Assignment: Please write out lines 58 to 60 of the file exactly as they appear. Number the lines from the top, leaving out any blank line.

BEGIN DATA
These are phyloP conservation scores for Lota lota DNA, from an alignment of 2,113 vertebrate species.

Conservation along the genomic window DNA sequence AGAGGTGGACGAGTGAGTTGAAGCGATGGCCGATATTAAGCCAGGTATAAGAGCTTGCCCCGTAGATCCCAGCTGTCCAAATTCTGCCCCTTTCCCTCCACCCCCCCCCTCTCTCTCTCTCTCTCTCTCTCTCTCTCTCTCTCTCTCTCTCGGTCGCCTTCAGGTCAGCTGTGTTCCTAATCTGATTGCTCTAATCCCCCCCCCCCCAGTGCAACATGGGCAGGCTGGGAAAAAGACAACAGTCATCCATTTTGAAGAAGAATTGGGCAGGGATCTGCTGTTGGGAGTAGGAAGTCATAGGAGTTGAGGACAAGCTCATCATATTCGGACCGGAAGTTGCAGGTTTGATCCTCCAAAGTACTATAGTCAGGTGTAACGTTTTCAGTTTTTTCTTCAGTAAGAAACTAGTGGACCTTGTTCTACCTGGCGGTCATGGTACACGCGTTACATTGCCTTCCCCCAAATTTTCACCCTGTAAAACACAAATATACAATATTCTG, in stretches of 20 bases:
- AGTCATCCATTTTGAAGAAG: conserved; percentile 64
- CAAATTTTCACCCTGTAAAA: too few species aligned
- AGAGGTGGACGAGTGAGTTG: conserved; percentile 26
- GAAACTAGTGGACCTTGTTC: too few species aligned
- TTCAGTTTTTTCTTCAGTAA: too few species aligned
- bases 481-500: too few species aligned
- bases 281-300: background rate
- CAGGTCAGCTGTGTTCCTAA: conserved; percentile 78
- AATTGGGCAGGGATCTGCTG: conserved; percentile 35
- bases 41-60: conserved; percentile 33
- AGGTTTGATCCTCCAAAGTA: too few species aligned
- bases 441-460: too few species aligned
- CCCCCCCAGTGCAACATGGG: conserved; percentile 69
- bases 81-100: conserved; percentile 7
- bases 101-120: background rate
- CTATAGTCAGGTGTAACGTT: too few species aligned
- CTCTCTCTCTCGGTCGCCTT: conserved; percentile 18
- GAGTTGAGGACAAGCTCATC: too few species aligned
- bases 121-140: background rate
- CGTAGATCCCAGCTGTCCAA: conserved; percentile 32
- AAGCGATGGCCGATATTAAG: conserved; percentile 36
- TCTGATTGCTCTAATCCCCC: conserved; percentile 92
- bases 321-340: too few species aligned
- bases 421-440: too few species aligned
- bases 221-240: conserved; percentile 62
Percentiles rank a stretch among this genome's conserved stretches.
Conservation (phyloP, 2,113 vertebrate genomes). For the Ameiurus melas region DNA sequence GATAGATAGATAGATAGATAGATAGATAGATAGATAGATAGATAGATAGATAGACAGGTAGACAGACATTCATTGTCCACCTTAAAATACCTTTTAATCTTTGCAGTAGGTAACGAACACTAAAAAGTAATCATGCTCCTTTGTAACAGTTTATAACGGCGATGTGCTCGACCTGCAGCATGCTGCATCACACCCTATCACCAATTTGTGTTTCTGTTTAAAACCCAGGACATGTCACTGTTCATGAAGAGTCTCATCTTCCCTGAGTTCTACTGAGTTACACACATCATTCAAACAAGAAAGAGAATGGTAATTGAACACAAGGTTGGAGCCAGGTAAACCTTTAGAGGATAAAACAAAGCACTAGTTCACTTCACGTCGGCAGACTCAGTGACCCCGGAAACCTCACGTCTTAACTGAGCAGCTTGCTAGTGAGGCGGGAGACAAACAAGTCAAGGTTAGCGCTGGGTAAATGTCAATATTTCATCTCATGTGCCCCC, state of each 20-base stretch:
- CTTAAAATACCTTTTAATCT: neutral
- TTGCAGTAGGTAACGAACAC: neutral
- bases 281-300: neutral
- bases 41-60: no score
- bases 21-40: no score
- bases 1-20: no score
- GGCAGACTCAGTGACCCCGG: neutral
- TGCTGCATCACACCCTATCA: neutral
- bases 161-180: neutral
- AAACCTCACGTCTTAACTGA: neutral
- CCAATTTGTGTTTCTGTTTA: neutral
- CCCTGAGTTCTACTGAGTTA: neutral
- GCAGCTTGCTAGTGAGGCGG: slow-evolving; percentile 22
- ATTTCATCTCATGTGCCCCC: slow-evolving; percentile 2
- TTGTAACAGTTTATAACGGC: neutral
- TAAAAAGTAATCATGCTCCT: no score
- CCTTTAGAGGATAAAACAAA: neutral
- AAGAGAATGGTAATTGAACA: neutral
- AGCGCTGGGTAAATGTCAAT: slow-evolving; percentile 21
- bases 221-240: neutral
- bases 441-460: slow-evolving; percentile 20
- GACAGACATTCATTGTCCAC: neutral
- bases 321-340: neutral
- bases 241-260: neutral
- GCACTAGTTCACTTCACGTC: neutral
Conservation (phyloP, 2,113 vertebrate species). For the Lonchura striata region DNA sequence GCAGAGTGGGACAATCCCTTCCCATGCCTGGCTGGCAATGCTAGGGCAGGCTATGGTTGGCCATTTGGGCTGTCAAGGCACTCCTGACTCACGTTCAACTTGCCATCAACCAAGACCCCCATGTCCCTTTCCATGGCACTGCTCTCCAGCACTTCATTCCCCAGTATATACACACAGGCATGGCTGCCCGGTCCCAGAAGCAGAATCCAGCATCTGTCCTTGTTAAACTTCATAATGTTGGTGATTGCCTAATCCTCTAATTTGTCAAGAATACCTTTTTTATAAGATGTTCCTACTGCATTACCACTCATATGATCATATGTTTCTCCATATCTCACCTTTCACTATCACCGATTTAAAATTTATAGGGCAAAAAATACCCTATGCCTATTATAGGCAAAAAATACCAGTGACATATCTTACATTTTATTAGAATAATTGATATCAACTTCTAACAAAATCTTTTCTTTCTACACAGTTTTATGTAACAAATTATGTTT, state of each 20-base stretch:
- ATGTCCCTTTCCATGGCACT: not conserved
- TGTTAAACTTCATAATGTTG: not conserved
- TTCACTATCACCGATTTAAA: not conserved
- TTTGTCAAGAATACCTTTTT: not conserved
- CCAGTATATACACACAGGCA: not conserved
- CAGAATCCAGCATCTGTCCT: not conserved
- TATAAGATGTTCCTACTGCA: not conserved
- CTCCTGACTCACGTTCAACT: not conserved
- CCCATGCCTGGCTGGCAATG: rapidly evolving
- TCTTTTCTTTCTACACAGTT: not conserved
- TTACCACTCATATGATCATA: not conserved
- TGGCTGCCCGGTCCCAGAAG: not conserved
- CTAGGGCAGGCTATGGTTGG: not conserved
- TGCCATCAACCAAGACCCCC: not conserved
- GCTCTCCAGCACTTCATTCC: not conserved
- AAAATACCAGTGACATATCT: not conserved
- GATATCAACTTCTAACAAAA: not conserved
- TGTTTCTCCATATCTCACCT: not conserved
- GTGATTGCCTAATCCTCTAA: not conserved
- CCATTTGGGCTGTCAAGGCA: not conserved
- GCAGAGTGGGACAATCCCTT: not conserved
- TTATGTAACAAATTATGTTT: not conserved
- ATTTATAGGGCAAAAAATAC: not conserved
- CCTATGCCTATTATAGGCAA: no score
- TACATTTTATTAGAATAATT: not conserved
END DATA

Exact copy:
- TTCACTATCACCGATTTAAA: not conserved
- TTTGTCAAGAATACCTTTTT: not conserved
- CCAGTATATACACACAGGCA: not conserved